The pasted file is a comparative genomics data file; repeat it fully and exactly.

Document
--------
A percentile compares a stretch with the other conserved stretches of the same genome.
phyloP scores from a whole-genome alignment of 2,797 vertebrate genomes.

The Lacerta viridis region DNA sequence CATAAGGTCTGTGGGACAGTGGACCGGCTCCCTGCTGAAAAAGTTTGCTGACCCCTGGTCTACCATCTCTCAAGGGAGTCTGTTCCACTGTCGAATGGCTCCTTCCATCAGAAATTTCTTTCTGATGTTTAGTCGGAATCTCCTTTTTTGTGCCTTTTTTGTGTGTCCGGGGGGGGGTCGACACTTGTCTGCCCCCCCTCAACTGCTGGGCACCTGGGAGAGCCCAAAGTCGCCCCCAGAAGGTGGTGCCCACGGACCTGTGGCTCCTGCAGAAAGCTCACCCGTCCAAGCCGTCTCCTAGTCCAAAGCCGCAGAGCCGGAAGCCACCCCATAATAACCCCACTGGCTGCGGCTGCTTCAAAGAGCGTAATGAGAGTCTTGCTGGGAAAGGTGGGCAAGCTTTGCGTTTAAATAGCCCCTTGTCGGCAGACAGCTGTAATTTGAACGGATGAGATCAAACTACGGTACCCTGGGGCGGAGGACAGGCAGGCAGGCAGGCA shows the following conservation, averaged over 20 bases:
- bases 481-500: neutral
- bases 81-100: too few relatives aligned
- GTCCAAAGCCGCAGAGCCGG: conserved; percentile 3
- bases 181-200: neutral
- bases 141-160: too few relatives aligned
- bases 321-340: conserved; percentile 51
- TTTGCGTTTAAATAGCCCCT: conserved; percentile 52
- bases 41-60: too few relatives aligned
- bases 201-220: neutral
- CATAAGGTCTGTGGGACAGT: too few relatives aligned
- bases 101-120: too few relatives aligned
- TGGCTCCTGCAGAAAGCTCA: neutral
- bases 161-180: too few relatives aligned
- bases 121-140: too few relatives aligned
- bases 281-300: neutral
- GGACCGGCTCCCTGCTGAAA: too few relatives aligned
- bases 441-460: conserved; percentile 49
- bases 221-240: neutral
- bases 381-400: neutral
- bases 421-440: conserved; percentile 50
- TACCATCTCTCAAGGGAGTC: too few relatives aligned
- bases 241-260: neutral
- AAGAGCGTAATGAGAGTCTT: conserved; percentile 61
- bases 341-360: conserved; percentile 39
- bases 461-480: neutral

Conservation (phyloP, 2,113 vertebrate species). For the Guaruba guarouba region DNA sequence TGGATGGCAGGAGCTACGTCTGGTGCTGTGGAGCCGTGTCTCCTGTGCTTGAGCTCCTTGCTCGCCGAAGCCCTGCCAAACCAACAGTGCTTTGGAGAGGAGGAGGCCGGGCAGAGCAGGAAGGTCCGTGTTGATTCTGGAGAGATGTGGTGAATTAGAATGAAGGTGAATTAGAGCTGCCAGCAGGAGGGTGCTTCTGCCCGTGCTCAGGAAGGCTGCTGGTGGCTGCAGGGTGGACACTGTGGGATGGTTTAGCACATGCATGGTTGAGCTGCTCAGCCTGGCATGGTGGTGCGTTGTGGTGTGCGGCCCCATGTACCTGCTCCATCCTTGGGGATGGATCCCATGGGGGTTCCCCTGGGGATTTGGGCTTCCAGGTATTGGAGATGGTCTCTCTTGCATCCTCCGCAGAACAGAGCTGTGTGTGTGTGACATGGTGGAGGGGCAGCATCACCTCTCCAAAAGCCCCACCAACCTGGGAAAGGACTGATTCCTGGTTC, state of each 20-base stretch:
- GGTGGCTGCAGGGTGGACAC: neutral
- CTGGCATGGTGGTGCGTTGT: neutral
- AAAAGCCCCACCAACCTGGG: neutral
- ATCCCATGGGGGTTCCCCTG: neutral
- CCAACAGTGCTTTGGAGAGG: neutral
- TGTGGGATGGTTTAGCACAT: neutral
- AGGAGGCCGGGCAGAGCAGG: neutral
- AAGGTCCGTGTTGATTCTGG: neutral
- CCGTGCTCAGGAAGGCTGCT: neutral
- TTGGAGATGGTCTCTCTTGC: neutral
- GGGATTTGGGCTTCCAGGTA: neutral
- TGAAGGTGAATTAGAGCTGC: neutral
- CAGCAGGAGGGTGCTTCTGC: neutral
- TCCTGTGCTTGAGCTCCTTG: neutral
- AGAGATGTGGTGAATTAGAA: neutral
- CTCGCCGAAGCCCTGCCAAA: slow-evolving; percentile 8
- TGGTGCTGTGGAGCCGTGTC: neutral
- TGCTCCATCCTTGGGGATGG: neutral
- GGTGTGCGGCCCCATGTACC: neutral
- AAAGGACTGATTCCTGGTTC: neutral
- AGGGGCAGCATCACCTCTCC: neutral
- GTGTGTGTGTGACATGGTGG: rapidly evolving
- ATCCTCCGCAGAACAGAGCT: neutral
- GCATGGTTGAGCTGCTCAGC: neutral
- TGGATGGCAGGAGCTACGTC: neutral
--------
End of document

A percentile compares a stretch with the other conserved stretches of the same genome.
phyloP scores from a whole-genome alignment of 2,797 vertebrate genomes.

The Lacerta viridis region DNA sequence CATAAGGTCTGTGGGACAGTGGACCGGCTCCCTGCTGAAAAAGTTTGCTGACCCCTGGTCTACCATCTCTCAAGGGAGTCTGTTCCACTGTCGAATGGCTCCTTCCATCAGAAATTTCTTTCTGATGTTTAGTCGGAATCTCCTTTTTTGTGCCTTTTTTGTGTGTCCGGGGGGGGGTCGACACTTGTCTGCCCCCCCTCAACTGCTGGGCACCTGGGAGAGCCCAAAGTCGCCCCCAGAAGGTGGTGCCCACGGACCTGTGGCTCCTGCAGAAAGCTCACCCGTCCAAGCCGTCTCCTAGTCCAAAGCCGCAGAGCCGGAAGCCACCCCATAATAACCCCACTGGCTGCGGCTGCTTCAAAGAGCGTAATGAGAGTCTTGCTGGGAAAGGTGGGCAAGCTTTGCGTTTAAATAGCCCCTTGTCGGCAGACAGCTGTAATTTGAACGGATGAGATCAAACTACGGTACCCTGGGGCGGAGGACAGGCAGGCAGGCAGGCA shows the following conservation, averaged over 20 bases:
- bases 481-500: neutral
- bases 81-100: too few relatives aligned
- GTCCAAAGCCGCAGAGCCGG: conserved; percentile 3
- bases 181-200: neutral
- bases 141-160: too few relatives aligned
- bases 321-340: conserved; percentile 51
- TTTGCGTTTAAATAGCCCCT: conserved; percentile 52
- bases 41-60: too few relatives aligned
- bases 201-220: neutral
- CATAAGGTCTGTGGGACAGT: too few relatives aligned
- bases 101-120: too few relatives aligned
- TGGCTCCTGCAGAAAGCTCA: neutral
- bases 161-180: too few relatives aligned
- bases 121-140: too few relatives aligned
- bases 281-300: neutral
- GGACCGGCTCCCTGCTGAAA: too few relatives aligned
- bases 441-460: conserved; percentile 49
- bases 221-240: neutral
- bases 381-400: neutral
- bases 421-440: conserved; percentile 50
- TACCATCTCTCAAGGGAGTC: too few relatives aligned
- bases 241-260: neutral
- AAGAGCGTAATGAGAGTCTT: conserved; percentile 61
- bases 341-360: conserved; percentile 39
- bases 461-480: neutral

Conservation (phyloP, 2,113 vertebrate species). For the Guaruba guarouba region DNA sequence TGGATGGCAGGAGCTACGTCTGGTGCTGTGGAGCCGTGTCTCCTGTGCTTGAGCTCCTTGCTCGCCGAAGCCCTGCCAAACCAACAGTGCTTTGGAGAGGAGGAGGCCGGGCAGAGCAGGAAGGTCCGTGTTGATTCTGGAGAGATGTGGTGAATTAGAATGAAGGTGAATTAGAGCTGCCAGCAGGAGGGTGCTTCTGCCCGTGCTCAGGAAGGCTGCTGGTGGCTGCAGGGTGGACACTGTGGGATGGTTTAGCACATGCATGGTTGAGCTGCTCAGCCTGGCATGGTGGTGCGTTGTGGTGTGCGGCCCCATGTACCTGCTCCATCCTTGGGGATGGATCCCATGGGGGTTCCCCTGGGGATTTGGGCTTCCAGGTATTGGAGATGGTCTCTCTTGCATCCTCCGCAGAACAGAGCTGTGTGTGTGTGACATGGTGGAGGGGCAGCATCACCTCTCCAAAAGCCCCACCAACCTGGGAAAGGACTGATTCCTGGTTC, state of each 20-base stretch:
- GGTGGCTGCAGGGTGGACAC: neutral
- CTGGCATGGTGGTGCGTTGT: neutral
- AAAAGCCCCACCAACCTGGG: neutral
- ATCCCATGGGGGTTCCCCTG: neutral
- CCAACAGTGCTTTGGAGAGG: neutral
- TGTGGGATGGTTTAGCACAT: neutral
- AGGAGGCCGGGCAGAGCAGG: neutral
- AAGGTCCGTGTTGATTCTGG: neutral
- CCGTGCTCAGGAAGGCTGCT: neutral
- TTGGAGATGGTCTCTCTTGC: neutral
- GGGATTTGGGCTTCCAGGTA: neutral
- TGAAGGTGAATTAGAGCTGC: neutral
- CAGCAGGAGGGTGCTTCTGC: neutral
- TCCTGTGCTTGAGCTCCTTG: neutral
- AGAGATGTGGTGAATTAGAA: neutral
- CTCGCCGAAGCCCTGCCAAA: slow-evolving; percentile 8
- TGGTGCTGTGGAGCCGTGTC: neutral
- TGCTCCATCCTTGGGGATGG: neutral
- GGTGTGCGGCCCCATGTACC: neutral
- AAAGGACTGATTCCTGGTTC: neutral
- AGGGGCAGCATCACCTCTCC: neutral
- GTGTGTGTGTGACATGGTGG: rapidly evolving
- ATCCTCCGCAGAACAGAGCT: neutral
- GCATGGTTGAGCTGCTCAGC: neutral
- TGGATGGCAGGAGCTACGTC: neutral